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Tuesday, May 26, 2020
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This is a very important root in Tanach. Its basic meaning is “cross over.” I cannot discuss every aspect of this root. I will limit myself to a few.

1. The word “evrah” appears many times in Tanach with a meaning like “anger.” For example, it is at Gen. 49:7, “ve-evratam,” regarding Jacob’s rebuke to Shimon and Levi. Also, we recite Psalms 78:49 at the Seder: God sent “charon apo evrah va-zaam…” What does “anger” have to do with “cross over”?

There are several possible explanations. One is that an angry person has “crossed the line” of acceptable behavior. This seems to be the meaning of the expression in English. Alternatively, in English we have an expression “to be carried away by anger.” Perhaps this is the explanation in Hebrew. See, e.g., E. Klein, A Comprehensive Etymological Dictionary of the Hebrew Language, p. 462. Finally, another possible explanation is that the anger overflows out of the person. See, e.g., the Brown-Driver-Briggs lexicon. See also the comments of Rav S.R. Hirsch to Deut. 9:8: “Evrah is the highest degree of rage, formed from the point of view of coming out of oneself; passing beyond oneself.”

2. The word “avur” appears two times in the book of Yehoshua (5:11 and 5:12) in the expression “avur ha-aretz.” From the context it means the “produce of the land.” Can we find any underlying “cross over” here”? Perhaps it means “what flows from the land, or grows out of the land.” In English, we might use the word “yield.” A different approach is suggested by the Radak in his Sefer Ha-Shorashim and in his commentary to these verses. He suggests that the produce from the “shanah she-avrah” is called “avur,” while the produce from the “shanah ha-baah” is called “tevuah.” Finally, another view is that the word did not originate in Hebrew but in Akkadian. See, e.g., the Brown-Driver-Briggs lexicon, Daat Mikra to the above verses, and H. Tawil, An Akkadian Lexical Companion for Biblical Hebrew, pp. 269-270. According to Tawil, its meaning in Akkadian was “harvest.”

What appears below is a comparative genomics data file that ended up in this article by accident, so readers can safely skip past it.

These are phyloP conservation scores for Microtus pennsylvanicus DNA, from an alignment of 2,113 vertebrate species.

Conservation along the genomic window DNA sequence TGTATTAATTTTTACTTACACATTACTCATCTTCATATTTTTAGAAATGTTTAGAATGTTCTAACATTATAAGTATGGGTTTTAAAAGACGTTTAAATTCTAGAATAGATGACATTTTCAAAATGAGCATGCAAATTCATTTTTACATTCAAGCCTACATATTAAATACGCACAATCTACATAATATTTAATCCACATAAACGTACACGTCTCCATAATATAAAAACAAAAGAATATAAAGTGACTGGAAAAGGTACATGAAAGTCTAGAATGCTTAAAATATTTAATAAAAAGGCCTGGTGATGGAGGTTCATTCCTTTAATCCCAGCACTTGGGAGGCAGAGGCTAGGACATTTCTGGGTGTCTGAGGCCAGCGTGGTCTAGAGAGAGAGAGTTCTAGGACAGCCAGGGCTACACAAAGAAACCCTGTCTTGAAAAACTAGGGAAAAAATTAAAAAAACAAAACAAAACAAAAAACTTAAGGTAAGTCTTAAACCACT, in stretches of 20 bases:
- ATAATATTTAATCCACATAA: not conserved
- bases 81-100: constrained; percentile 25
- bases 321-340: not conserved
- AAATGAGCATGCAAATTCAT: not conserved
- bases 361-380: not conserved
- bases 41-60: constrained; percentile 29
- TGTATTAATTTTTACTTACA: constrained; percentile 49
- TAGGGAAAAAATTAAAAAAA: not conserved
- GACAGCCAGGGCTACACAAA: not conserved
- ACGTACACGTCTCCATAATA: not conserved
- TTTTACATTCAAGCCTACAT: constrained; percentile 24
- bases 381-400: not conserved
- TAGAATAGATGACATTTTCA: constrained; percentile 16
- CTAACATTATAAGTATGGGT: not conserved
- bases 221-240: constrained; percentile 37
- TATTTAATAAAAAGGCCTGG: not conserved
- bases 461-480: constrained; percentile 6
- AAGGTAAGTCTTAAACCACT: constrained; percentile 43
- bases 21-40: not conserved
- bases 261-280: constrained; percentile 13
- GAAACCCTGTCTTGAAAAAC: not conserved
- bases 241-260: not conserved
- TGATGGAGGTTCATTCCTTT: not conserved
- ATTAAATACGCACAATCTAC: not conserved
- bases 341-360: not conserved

The Daat Mikra also suggests that the reason that the unusual word for produce was used in these verses was that Yehoshua 5:10 had used the words “erev” and “arvot.” The goal was to find a word for produce that sounded similar.

The Daat Mikra also points out that “ibur” is an Aramaic word for “dagan.” See, e.g., Onkelos to Gen. 27:28 and comm. of Metzudat Tzion (citing Onkelos to Deut. 28:51: “ibura”).

3. A big challenge is the word “ba-avur,” which appears 49 times in Tanach. It has meanings like “on account of,” “for the sake of,” “because of” and “in order that.”

The Brown-Driver-Briggs lexicon suggests: “perhaps originally for the produce or gain of.” See similarly E. Klein, p. 461. But a better view is that the word reflects the movement from purpose to accomplishment or cause to result. See similarly Rav S.R. Hirsch, comm. to Ex. 20:17: “the transition to something in the intention to achieve something.”